[ntp:questions] 3 Questions about setting up NTP

Ryan Malayter malayter at gmail.com
Tue Apr 8 15:49:32 UTC 2008

On Apr 7, 10:15 pm, unix2... at charter.net (unix2266) wrote:

> 1. I added the IP address for the NTP server to the "/etc/hosts" file on
> the Linux server. Is that all i need to do to make the Linux server point to the NTP server?

You don't need to mess with /etc/nosts unless you don't have access to
a properly functioning DNS server, or there is no DNS entry for the
NTP server. Can you do an "nslookup <NTPservername>" command? If that
works, you don't need anythingin /etc/hosts.

> 2. After pointing the Linux server to the NTP server, do i need to reboot the
> Linux server or restart any daemon on the Linux server? in other words, what
> do i need to do to make sure the changes i made in the "/etc/hosts" took affect?

You need to add a "server <NTPservername>" line to your ntpd.conf file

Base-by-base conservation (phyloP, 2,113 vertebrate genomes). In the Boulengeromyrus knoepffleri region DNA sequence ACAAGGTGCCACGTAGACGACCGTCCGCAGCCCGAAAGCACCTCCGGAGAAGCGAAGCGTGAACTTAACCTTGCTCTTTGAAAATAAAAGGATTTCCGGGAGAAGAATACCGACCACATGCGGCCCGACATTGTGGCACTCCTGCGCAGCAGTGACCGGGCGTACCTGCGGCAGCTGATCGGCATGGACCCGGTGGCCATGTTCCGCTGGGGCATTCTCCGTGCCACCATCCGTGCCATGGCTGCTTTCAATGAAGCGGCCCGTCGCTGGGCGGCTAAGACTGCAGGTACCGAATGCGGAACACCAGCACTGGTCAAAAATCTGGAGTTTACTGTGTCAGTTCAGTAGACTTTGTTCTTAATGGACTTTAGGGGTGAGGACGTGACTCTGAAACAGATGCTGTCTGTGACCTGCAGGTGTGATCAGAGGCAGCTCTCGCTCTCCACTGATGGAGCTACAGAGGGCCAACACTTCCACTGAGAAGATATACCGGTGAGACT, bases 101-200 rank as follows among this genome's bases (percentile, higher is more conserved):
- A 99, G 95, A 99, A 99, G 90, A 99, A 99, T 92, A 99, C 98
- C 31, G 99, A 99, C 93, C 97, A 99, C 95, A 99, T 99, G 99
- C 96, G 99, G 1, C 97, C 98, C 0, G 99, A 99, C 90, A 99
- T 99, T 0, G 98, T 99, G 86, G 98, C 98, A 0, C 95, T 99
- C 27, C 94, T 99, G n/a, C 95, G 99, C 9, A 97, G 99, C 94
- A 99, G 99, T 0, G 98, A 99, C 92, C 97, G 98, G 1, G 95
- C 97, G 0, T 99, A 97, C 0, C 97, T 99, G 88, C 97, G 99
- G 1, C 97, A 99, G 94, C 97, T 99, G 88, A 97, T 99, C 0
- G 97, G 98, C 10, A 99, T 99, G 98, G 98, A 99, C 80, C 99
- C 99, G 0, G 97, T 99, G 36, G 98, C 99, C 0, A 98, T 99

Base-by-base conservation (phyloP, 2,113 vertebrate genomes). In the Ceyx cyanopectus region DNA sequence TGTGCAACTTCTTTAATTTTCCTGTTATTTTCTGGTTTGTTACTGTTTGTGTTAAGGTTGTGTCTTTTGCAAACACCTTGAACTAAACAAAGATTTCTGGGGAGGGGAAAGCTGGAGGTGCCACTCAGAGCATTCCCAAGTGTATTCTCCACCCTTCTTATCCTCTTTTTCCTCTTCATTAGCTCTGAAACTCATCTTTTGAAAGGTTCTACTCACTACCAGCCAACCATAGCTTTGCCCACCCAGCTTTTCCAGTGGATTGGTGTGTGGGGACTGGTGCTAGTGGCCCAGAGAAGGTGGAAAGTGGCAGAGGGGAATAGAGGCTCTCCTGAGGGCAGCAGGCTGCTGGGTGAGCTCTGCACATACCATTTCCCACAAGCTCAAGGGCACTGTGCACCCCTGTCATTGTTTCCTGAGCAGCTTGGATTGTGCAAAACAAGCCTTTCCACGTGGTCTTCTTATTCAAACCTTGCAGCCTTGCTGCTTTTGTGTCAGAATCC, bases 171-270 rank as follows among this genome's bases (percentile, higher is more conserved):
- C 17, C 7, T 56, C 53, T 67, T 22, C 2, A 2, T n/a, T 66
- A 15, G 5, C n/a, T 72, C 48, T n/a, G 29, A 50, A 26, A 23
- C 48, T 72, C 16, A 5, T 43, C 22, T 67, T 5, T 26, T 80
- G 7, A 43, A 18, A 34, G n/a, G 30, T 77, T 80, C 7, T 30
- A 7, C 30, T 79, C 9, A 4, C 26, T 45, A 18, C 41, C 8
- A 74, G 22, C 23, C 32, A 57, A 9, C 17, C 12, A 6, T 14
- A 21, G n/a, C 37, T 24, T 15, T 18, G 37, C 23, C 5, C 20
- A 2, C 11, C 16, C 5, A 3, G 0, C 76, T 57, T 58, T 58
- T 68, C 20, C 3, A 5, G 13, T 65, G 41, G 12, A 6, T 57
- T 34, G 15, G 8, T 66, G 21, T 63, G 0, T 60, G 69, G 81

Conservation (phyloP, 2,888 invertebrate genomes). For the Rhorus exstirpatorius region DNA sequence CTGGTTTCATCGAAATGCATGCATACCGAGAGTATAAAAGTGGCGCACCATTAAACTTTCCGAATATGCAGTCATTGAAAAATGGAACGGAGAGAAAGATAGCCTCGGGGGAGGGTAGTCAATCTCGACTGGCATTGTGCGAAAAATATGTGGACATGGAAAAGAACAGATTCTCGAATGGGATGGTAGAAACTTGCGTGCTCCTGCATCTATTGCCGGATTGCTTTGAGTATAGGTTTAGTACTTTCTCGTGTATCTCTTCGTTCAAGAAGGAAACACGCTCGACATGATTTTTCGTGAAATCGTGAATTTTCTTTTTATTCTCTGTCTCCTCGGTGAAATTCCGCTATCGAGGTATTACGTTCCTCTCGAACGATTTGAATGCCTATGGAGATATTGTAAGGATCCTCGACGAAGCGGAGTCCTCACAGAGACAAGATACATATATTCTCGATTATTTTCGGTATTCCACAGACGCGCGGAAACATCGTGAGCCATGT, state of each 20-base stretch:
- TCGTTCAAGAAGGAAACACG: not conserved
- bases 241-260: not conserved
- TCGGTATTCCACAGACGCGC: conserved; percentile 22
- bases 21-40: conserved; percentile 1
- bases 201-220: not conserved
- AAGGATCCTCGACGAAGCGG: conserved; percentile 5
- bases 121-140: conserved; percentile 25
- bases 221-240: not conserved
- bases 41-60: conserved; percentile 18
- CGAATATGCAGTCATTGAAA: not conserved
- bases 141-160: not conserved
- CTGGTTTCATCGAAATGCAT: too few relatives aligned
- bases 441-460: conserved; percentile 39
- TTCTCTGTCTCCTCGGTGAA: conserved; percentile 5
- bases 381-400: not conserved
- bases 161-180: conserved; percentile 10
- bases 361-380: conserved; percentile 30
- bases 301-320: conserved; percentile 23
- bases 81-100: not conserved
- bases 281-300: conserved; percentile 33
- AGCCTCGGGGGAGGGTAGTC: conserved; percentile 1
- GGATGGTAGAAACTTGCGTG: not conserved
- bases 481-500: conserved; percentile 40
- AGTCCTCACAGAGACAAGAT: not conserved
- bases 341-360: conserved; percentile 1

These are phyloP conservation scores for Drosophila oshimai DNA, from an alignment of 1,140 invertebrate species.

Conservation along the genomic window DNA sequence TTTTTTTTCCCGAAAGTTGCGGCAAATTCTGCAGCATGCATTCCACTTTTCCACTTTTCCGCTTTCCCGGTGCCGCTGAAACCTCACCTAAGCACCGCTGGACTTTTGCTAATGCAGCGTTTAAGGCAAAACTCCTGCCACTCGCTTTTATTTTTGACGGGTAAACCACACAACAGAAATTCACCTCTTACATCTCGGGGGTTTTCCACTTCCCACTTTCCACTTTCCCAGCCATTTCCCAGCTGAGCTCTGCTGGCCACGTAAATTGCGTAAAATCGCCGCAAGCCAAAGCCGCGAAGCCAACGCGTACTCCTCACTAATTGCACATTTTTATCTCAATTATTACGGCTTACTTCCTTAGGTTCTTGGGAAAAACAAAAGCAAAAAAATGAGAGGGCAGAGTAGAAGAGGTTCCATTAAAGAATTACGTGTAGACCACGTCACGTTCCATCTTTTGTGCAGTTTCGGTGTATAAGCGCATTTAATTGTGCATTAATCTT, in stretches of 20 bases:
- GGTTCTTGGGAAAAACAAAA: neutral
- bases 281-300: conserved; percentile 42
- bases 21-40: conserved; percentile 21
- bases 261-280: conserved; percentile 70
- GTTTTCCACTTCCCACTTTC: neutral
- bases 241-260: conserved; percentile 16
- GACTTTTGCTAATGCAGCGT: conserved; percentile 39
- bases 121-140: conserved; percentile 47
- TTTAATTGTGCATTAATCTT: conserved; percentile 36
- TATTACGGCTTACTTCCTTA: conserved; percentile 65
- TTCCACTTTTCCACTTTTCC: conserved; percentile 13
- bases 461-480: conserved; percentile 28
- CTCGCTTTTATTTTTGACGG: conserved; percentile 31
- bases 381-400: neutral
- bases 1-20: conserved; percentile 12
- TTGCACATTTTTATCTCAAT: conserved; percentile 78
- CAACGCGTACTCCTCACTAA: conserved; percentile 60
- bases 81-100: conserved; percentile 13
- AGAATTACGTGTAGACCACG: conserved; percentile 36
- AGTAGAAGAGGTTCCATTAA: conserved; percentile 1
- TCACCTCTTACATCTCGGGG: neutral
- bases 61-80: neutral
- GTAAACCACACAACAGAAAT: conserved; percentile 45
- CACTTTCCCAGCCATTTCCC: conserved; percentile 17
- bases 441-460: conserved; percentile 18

(without the brackets). Where that ntpd.conf file sits depends upon
your Linux distribution. Most recent Linux distributions already have
a default server line there for you that typically points to the
pool.ntp.org set of NTP servers on the internet.

After reconfiguring the ntpd.conf file, you need to restart NTPd. If
you don't know how to do that, restart the whole system.

>  3. Is there a way to test the NTP server to make sure it interact with the
> Linux server & will work fine if i have a timing issue on the Linux server?
> I want to test it so if something happens for real i don't look like a dummy

You can use the ntpq tool to monitor ntpd. Or you can use the ntpdate
command with the -D debug switch to just check to see if you can get
the time from the NTP server without actually setting the time on the
local system.

More information about the questions mailing list